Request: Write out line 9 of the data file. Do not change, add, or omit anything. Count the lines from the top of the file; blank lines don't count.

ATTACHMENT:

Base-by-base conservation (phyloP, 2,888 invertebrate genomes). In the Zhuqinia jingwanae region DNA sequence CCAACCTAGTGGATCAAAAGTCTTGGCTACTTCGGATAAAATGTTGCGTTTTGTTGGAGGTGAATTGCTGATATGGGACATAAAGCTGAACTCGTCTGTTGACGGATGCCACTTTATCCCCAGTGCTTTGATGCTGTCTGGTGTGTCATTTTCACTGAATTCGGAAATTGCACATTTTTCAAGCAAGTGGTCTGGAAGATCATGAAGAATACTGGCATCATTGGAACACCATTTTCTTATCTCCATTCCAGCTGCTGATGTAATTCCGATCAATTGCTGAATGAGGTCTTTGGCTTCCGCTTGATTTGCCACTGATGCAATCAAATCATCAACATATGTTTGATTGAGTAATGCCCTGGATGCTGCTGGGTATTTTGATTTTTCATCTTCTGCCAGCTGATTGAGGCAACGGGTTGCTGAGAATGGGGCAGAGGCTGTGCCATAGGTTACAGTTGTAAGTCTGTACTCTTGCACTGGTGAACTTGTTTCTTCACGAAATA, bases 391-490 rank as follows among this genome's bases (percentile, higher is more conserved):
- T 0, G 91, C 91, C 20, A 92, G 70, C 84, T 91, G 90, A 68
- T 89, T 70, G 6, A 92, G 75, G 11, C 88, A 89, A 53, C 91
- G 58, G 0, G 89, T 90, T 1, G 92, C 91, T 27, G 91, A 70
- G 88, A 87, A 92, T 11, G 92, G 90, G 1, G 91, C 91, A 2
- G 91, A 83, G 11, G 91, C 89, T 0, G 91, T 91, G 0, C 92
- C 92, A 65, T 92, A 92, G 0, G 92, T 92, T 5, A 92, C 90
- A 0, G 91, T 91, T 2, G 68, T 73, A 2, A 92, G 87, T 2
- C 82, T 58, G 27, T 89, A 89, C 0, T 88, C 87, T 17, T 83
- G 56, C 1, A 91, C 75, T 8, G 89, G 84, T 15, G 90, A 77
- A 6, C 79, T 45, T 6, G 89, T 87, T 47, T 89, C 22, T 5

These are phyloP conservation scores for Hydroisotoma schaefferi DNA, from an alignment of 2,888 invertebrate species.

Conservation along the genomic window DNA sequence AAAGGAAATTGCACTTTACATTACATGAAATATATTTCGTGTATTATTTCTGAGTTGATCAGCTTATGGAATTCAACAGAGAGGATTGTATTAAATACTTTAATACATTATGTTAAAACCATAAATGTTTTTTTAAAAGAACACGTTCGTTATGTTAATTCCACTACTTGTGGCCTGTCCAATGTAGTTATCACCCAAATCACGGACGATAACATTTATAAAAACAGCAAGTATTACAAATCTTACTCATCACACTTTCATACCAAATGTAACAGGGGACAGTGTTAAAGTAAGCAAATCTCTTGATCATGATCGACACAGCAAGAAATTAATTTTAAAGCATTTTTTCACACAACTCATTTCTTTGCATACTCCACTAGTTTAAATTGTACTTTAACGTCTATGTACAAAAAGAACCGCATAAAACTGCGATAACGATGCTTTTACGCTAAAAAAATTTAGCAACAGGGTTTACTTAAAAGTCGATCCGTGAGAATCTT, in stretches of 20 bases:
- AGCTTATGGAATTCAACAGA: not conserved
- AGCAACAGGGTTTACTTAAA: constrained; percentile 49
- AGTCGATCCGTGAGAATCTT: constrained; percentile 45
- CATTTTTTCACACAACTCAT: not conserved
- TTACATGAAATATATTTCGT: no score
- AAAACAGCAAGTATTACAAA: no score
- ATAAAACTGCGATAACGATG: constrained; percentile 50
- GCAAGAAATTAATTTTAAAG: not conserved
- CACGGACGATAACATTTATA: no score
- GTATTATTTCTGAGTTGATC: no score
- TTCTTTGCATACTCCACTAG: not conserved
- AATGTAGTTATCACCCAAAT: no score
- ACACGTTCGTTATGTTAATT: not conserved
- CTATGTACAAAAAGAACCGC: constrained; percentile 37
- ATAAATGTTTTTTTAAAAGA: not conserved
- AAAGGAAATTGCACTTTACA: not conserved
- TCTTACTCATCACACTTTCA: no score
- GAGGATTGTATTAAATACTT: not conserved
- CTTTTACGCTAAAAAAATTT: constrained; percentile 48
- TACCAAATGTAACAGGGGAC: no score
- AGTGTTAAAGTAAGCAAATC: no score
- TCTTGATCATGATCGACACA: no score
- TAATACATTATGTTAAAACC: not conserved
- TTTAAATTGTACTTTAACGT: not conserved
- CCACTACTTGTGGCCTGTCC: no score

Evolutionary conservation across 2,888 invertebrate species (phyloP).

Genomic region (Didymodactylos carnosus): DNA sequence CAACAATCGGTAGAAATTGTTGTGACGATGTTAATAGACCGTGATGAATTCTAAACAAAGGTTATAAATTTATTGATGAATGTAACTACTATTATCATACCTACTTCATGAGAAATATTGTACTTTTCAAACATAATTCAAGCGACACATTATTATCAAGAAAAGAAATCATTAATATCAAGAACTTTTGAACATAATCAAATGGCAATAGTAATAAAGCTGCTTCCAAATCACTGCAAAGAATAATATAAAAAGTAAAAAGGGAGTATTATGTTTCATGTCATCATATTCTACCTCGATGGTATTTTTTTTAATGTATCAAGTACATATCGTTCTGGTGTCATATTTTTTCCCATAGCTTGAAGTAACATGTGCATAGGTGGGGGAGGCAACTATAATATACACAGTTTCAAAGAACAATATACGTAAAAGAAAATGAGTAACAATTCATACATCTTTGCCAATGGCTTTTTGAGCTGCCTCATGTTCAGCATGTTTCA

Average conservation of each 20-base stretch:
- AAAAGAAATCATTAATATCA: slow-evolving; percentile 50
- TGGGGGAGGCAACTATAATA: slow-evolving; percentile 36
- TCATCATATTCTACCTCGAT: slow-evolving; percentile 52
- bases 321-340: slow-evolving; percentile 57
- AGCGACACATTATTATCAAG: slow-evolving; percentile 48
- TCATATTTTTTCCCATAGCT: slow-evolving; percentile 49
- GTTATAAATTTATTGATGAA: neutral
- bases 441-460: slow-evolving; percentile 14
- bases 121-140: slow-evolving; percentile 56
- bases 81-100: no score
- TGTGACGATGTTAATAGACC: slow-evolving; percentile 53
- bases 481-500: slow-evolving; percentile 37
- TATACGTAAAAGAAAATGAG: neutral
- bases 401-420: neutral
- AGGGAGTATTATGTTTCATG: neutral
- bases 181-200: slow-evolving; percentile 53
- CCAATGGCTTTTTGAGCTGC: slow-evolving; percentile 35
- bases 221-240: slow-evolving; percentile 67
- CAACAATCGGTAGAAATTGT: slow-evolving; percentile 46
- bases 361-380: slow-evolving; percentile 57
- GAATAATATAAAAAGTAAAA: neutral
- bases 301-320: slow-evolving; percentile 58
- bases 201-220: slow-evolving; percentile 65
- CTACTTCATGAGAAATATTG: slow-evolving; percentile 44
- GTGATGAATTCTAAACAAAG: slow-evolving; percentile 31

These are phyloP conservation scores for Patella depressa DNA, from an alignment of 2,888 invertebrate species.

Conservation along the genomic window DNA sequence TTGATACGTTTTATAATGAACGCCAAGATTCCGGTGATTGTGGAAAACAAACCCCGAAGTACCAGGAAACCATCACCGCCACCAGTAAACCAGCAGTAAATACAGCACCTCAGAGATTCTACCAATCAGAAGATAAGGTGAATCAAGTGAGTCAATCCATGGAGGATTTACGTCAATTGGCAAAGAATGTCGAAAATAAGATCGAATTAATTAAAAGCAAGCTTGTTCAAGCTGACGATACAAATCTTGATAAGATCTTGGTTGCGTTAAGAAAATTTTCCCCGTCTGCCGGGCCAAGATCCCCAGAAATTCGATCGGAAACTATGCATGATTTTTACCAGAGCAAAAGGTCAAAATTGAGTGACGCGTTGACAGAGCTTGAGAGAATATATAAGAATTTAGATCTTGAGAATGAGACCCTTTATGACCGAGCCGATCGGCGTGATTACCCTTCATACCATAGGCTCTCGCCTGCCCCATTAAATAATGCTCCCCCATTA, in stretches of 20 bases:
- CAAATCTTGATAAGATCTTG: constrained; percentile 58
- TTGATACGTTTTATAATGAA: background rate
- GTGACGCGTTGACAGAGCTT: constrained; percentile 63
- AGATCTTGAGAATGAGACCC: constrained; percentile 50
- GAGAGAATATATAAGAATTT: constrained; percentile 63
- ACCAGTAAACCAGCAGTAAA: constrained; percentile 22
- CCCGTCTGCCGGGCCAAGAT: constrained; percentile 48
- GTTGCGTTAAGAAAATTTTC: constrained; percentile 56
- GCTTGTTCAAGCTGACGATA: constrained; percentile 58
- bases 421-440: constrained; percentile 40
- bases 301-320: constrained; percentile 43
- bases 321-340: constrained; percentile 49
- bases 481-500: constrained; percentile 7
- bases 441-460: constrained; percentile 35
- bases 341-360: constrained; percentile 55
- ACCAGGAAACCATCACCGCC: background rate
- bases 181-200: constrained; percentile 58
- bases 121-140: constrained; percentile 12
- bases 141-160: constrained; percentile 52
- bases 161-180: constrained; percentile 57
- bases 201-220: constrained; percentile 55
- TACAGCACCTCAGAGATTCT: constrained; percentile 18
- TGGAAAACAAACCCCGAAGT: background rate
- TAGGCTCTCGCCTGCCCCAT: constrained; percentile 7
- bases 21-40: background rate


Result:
- C 82, T 58, G 27, T 89, A 89, C 0, T 88, C 87, T 17, T 83